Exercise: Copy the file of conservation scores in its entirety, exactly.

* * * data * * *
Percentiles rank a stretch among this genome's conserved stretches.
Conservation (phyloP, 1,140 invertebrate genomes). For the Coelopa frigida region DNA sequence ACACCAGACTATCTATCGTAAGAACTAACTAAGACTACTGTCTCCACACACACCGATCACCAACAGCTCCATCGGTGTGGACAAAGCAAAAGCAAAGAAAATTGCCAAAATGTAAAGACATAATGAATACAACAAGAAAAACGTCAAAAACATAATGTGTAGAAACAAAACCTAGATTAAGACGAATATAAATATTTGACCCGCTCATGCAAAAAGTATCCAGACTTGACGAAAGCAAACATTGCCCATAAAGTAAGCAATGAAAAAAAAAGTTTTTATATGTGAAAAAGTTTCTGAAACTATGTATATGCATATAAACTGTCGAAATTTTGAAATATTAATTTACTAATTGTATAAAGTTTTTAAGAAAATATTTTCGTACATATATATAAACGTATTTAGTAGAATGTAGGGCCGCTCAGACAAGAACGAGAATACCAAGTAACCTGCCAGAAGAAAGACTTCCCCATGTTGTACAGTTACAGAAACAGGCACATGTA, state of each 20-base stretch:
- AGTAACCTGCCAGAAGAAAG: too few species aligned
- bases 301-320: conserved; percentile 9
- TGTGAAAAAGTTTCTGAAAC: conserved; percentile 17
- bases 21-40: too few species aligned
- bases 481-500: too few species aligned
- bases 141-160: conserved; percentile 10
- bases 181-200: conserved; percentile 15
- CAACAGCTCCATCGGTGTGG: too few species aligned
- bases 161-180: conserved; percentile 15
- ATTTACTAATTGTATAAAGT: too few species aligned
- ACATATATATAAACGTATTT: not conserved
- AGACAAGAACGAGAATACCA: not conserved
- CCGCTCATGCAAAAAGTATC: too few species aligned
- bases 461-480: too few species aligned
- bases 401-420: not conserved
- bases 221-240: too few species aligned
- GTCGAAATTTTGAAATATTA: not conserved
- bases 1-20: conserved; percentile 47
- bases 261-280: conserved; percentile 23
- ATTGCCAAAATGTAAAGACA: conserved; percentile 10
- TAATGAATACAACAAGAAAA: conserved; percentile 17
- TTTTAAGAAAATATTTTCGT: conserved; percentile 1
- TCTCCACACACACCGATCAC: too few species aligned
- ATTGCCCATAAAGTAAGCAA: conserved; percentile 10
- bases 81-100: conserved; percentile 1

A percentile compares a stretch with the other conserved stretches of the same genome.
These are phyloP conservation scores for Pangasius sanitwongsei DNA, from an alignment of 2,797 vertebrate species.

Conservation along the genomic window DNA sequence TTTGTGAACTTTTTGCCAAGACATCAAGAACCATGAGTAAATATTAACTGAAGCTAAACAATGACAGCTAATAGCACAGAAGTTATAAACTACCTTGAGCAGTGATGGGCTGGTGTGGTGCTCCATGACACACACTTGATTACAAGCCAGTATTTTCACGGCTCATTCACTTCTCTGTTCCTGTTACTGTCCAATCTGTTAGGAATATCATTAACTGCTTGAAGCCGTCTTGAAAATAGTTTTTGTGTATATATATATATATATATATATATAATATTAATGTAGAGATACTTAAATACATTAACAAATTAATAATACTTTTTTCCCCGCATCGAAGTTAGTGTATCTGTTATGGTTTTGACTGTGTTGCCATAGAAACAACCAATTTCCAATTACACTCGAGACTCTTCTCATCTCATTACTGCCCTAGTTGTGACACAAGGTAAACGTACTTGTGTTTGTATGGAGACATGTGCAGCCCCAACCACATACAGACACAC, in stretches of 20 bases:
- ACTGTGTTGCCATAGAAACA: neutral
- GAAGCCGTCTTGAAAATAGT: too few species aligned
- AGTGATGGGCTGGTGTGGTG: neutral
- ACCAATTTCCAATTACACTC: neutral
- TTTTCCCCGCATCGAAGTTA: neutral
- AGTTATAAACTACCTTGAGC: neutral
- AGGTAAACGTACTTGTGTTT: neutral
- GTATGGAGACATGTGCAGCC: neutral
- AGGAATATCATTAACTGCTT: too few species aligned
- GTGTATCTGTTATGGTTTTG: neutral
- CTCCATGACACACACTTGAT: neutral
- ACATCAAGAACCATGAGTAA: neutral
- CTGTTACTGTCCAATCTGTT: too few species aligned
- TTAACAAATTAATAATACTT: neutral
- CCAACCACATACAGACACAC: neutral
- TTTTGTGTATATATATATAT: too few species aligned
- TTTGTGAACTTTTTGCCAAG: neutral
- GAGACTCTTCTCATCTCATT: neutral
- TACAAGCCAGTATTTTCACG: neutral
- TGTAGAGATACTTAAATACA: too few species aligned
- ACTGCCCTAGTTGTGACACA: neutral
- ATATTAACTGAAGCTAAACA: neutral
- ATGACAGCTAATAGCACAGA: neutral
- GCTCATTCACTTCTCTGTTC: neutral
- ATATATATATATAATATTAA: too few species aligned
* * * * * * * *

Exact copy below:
Percentiles rank a stretch among this genome's conserved stretches.
Conservation (phyloP, 1,140 invertebrate genomes). For the Coelopa frigida region DNA sequence ACACCAGACTATCTATCGTAAGAACTAACTAAGACTACTGTCTCCACACACACCGATCACCAACAGCTCCATCGGTGTGGACAAAGCAAAAGCAAAGAAAATTGCCAAAATGTAAAGACATAATGAATACAACAAGAAAAACGTCAAAAACATAATGTGTAGAAACAAAACCTAGATTAAGACGAATATAAATATTTGACCCGCTCATGCAAAAAGTATCCAGACTTGACGAAAGCAAACATTGCCCATAAAGTAAGCAATGAAAAAAAAAGTTTTTATATGTGAAAAAGTTTCTGAAACTATGTATATGCATATAAACTGTCGAAATTTTGAAATATTAATTTACTAATTGTATAAAGTTTTTAAGAAAATATTTTCGTACATATATATAAACGTATTTAGTAGAATGTAGGGCCGCTCAGACAAGAACGAGAATACCAAGTAACCTGCCAGAAGAAAGACTTCCCCATGTTGTACAGTTACAGAAACAGGCACATGTA, state of each 20-base stretch:
- AGTAACCTGCCAGAAGAAAG: too few species aligned
- bases 301-320: conserved; percentile 9
- TGTGAAAAAGTTTCTGAAAC: conserved; percentile 17
- bases 21-40: too few species aligned
- bases 481-500: too few species aligned
- bases 141-160: conserved; percentile 10
- bases 181-200: conserved; percentile 15
- CAACAGCTCCATCGGTGTGG: too few species aligned
- bases 161-180: conserved; percentile 15
- ATTTACTAATTGTATAAAGT: too few species aligned
- ACATATATATAAACGTATTT: not conserved
- AGACAAGAACGAGAATACCA: not conserved
- CCGCTCATGCAAAAAGTATC: too few species aligned
- bases 461-480: too few species aligned
- bases 401-420: not conserved
- bases 221-240: too few species aligned
- GTCGAAATTTTGAAATATTA: not conserved
- bases 1-20: conserved; percentile 47
- bases 261-280: conserved; percentile 23
- ATTGCCAAAATGTAAAGACA: conserved; percentile 10
- TAATGAATACAACAAGAAAA: conserved; percentile 17
- TTTTAAGAAAATATTTTCGT: conserved; percentile 1
- TCTCCACACACACCGATCAC: too few species aligned
- ATTGCCCATAAAGTAAGCAA: conserved; percentile 10
- bases 81-100: conserved; percentile 1

A percentile compares a stretch with the other conserved stretches of the same genome.
These are phyloP conservation scores for Pangasius sanitwongsei DNA, from an alignment of 2,797 vertebrate species.

Conservation along the genomic window DNA sequence TTTGTGAACTTTTTGCCAAGACATCAAGAACCATGAGTAAATATTAACTGAAGCTAAACAATGACAGCTAATAGCACAGAAGTTATAAACTACCTTGAGCAGTGATGGGCTGGTGTGGTGCTCCATGACACACACTTGATTACAAGCCAGTATTTTCACGGCTCATTCACTTCTCTGTTCCTGTTACTGTCCAATCTGTTAGGAATATCATTAACTGCTTGAAGCCGTCTTGAAAATAGTTTTTGTGTATATATATATATATATATATATATAATATTAATGTAGAGATACTTAAATACATTAACAAATTAATAATACTTTTTTCCCCGCATCGAAGTTAGTGTATCTGTTATGGTTTTGACTGTGTTGCCATAGAAACAACCAATTTCCAATTACACTCGAGACTCTTCTCATCTCATTACTGCCCTAGTTGTGACACAAGGTAAACGTACTTGTGTTTGTATGGAGACATGTGCAGCCCCAACCACATACAGACACAC, in stretches of 20 bases:
- ACTGTGTTGCCATAGAAACA: neutral
- GAAGCCGTCTTGAAAATAGT: too few species aligned
- AGTGATGGGCTGGTGTGGTG: neutral
- ACCAATTTCCAATTACACTC: neutral
- TTTTCCCCGCATCGAAGTTA: neutral
- AGTTATAAACTACCTTGAGC: neutral
- AGGTAAACGTACTTGTGTTT: neutral
- GTATGGAGACATGTGCAGCC: neutral
- AGGAATATCATTAACTGCTT: too few species aligned
- GTGTATCTGTTATGGTTTTG: neutral
- CTCCATGACACACACTTGAT: neutral
- ACATCAAGAACCATGAGTAA: neutral
- CTGTTACTGTCCAATCTGTT: too few species aligned
- TTAACAAATTAATAATACTT: neutral
- CCAACCACATACAGACACAC: neutral
- TTTTGTGTATATATATATAT: too few species aligned
- TTTGTGAACTTTTTGCCAAG: neutral
- GAGACTCTTCTCATCTCATT: neutral
- TACAAGCCAGTATTTTCACG: neutral
- TGTAGAGATACTTAAATACA: too few species aligned
- ACTGCCCTAGTTGTGACACA: neutral
- ATATTAACTGAAGCTAAACA: neutral
- ATGACAGCTAATAGCACAGA: neutral
- GCTCATTCACTTCTCTGTTC: neutral
- ATATATATATATAATATTAA: too few species aligned